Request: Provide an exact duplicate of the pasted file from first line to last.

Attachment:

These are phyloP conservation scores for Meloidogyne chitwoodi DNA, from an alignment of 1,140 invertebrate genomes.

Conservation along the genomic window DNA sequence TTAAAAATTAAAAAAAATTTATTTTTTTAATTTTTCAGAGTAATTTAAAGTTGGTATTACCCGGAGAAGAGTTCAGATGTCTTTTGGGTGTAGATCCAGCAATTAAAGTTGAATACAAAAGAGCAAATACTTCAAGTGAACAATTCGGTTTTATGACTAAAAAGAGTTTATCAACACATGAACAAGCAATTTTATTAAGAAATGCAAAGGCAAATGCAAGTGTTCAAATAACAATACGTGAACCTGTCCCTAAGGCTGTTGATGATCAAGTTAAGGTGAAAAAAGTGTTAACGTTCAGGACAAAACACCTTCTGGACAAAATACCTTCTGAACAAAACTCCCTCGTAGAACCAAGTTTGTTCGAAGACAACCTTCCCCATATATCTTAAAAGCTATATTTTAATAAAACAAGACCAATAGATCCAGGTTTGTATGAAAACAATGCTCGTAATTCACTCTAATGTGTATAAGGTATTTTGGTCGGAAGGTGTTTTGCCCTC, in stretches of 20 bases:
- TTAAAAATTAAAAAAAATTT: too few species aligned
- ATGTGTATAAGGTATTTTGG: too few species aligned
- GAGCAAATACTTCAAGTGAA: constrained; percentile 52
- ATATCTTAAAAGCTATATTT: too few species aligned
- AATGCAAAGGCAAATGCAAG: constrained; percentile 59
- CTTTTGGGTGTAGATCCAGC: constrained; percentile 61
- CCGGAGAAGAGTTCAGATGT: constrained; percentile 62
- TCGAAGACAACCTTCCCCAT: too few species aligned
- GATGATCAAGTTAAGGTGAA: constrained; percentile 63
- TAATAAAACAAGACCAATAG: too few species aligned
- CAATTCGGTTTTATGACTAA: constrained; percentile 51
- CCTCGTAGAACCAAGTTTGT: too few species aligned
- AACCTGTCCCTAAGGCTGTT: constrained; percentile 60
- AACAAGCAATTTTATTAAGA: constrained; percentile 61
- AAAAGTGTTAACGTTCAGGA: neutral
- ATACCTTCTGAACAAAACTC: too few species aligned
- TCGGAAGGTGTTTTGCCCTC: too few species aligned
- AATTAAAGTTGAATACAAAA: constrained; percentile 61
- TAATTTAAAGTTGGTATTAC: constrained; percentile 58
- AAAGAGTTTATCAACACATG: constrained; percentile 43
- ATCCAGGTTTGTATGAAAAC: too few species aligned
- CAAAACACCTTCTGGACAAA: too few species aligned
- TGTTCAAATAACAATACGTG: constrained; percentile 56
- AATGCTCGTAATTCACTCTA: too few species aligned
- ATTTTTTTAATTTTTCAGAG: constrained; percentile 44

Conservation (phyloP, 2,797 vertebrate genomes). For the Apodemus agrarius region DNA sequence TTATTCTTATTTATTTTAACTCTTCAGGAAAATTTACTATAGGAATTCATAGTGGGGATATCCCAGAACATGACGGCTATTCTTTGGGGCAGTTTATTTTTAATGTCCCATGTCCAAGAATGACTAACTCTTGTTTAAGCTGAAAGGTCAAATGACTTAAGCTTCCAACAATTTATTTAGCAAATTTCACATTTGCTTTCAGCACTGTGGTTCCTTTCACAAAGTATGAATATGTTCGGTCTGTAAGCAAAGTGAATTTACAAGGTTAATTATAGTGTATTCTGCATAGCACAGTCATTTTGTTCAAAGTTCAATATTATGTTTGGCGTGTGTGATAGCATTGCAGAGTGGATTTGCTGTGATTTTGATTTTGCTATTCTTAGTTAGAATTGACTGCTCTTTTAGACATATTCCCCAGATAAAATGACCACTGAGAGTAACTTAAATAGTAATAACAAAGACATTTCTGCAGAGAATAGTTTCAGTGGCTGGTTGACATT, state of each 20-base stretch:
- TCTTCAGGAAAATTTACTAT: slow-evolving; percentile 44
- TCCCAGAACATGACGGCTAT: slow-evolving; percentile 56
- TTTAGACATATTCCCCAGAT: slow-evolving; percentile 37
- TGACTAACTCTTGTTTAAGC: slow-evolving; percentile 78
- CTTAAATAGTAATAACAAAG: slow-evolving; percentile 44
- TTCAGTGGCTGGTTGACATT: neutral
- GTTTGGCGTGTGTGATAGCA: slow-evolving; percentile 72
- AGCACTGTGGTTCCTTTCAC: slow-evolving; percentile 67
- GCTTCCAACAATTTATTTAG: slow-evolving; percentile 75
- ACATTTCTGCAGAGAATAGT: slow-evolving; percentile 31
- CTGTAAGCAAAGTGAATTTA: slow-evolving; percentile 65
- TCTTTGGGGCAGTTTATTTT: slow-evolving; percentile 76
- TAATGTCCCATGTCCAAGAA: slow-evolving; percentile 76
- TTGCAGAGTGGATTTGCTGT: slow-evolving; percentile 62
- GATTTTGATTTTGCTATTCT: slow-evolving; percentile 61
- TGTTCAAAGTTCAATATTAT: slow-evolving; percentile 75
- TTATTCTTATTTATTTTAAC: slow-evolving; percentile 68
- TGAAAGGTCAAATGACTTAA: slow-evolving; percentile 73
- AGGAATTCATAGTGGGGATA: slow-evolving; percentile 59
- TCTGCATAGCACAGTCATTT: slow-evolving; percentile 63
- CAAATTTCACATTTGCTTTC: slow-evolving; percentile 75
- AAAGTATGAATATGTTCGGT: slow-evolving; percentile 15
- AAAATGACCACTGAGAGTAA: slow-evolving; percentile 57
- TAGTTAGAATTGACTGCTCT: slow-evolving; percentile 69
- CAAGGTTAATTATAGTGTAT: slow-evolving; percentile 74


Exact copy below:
These are phyloP conservation scores for Meloidogyne chitwoodi DNA, from an alignment of 1,140 invertebrate genomes.

Conservation along the genomic window DNA sequence TTAAAAATTAAAAAAAATTTATTTTTTTAATTTTTCAGAGTAATTTAAAGTTGGTATTACCCGGAGAAGAGTTCAGATGTCTTTTGGGTGTAGATCCAGCAATTAAAGTTGAATACAAAAGAGCAAATACTTCAAGTGAACAATTCGGTTTTATGACTAAAAAGAGTTTATCAACACATGAACAAGCAATTTTATTAAGAAATGCAAAGGCAAATGCAAGTGTTCAAATAACAATACGTGAACCTGTCCCTAAGGCTGTTGATGATCAAGTTAAGGTGAAAAAAGTGTTAACGTTCAGGACAAAACACCTTCTGGACAAAATACCTTCTGAACAAAACTCCCTCGTAGAACCAAGTTTGTTCGAAGACAACCTTCCCCATATATCTTAAAAGCTATATTTTAATAAAACAAGACCAATAGATCCAGGTTTGTATGAAAACAATGCTCGTAATTCACTCTAATGTGTATAAGGTATTTTGGTCGGAAGGTGTTTTGCCCTC, in stretches of 20 bases:
- TTAAAAATTAAAAAAAATTT: too few species aligned
- ATGTGTATAAGGTATTTTGG: too few species aligned
- GAGCAAATACTTCAAGTGAA: constrained; percentile 52
- ATATCTTAAAAGCTATATTT: too few species aligned
- AATGCAAAGGCAAATGCAAG: constrained; percentile 59
- CTTTTGGGTGTAGATCCAGC: constrained; percentile 61
- CCGGAGAAGAGTTCAGATGT: constrained; percentile 62
- TCGAAGACAACCTTCCCCAT: too few species aligned
- GATGATCAAGTTAAGGTGAA: constrained; percentile 63
- TAATAAAACAAGACCAATAG: too few species aligned
- CAATTCGGTTTTATGACTAA: constrained; percentile 51
- CCTCGTAGAACCAAGTTTGT: too few species aligned
- AACCTGTCCCTAAGGCTGTT: constrained; percentile 60
- AACAAGCAATTTTATTAAGA: constrained; percentile 61
- AAAAGTGTTAACGTTCAGGA: neutral
- ATACCTTCTGAACAAAACTC: too few species aligned
- TCGGAAGGTGTTTTGCCCTC: too few species aligned
- AATTAAAGTTGAATACAAAA: constrained; percentile 61
- TAATTTAAAGTTGGTATTAC: constrained; percentile 58
- AAAGAGTTTATCAACACATG: constrained; percentile 43
- ATCCAGGTTTGTATGAAAAC: too few species aligned
- CAAAACACCTTCTGGACAAA: too few species aligned
- TGTTCAAATAACAATACGTG: constrained; percentile 56
- AATGCTCGTAATTCACTCTA: too few species aligned
- ATTTTTTTAATTTTTCAGAG: constrained; percentile 44

Conservation (phyloP, 2,797 vertebrate genomes). For the Apodemus agrarius region DNA sequence TTATTCTTATTTATTTTAACTCTTCAGGAAAATTTACTATAGGAATTCATAGTGGGGATATCCCAGAACATGACGGCTATTCTTTGGGGCAGTTTATTTTTAATGTCCCATGTCCAAGAATGACTAACTCTTGTTTAAGCTGAAAGGTCAAATGACTTAAGCTTCCAACAATTTATTTAGCAAATTTCACATTTGCTTTCAGCACTGTGGTTCCTTTCACAAAGTATGAATATGTTCGGTCTGTAAGCAAAGTGAATTTACAAGGTTAATTATAGTGTATTCTGCATAGCACAGTCATTTTGTTCAAAGTTCAATATTATGTTTGGCGTGTGTGATAGCATTGCAGAGTGGATTTGCTGTGATTTTGATTTTGCTATTCTTAGTTAGAATTGACTGCTCTTTTAGACATATTCCCCAGATAAAATGACCACTGAGAGTAACTTAAATAGTAATAACAAAGACATTTCTGCAGAGAATAGTTTCAGTGGCTGGTTGACATT, state of each 20-base stretch:
- TCTTCAGGAAAATTTACTAT: slow-evolving; percentile 44
- TCCCAGAACATGACGGCTAT: slow-evolving; percentile 56
- TTTAGACATATTCCCCAGAT: slow-evolving; percentile 37
- TGACTAACTCTTGTTTAAGC: slow-evolving; percentile 78
- CTTAAATAGTAATAACAAAG: slow-evolving; percentile 44
- TTCAGTGGCTGGTTGACATT: neutral
- GTTTGGCGTGTGTGATAGCA: slow-evolving; percentile 72
- AGCACTGTGGTTCCTTTCAC: slow-evolving; percentile 67
- GCTTCCAACAATTTATTTAG: slow-evolving; percentile 75
- ACATTTCTGCAGAGAATAGT: slow-evolving; percentile 31
- CTGTAAGCAAAGTGAATTTA: slow-evolving; percentile 65
- TCTTTGGGGCAGTTTATTTT: slow-evolving; percentile 76
- TAATGTCCCATGTCCAAGAA: slow-evolving; percentile 76
- TTGCAGAGTGGATTTGCTGT: slow-evolving; percentile 62
- GATTTTGATTTTGCTATTCT: slow-evolving; percentile 61
- TGTTCAAAGTTCAATATTAT: slow-evolving; percentile 75
- TTATTCTTATTTATTTTAAC: slow-evolving; percentile 68
- TGAAAGGTCAAATGACTTAA: slow-evolving; percentile 73
- AGGAATTCATAGTGGGGATA: slow-evolving; percentile 59
- TCTGCATAGCACAGTCATTT: slow-evolving; percentile 63
- CAAATTTCACATTTGCTTTC: slow-evolving; percentile 75
- AAAGTATGAATATGTTCGGT: slow-evolving; percentile 15
- AAAATGACCACTGAGAGTAA: slow-evolving; percentile 57
- TAGTTAGAATTGACTGCTCT: slow-evolving; percentile 69
- CAAGGTTAATTATAGTGTAT: slow-evolving; percentile 74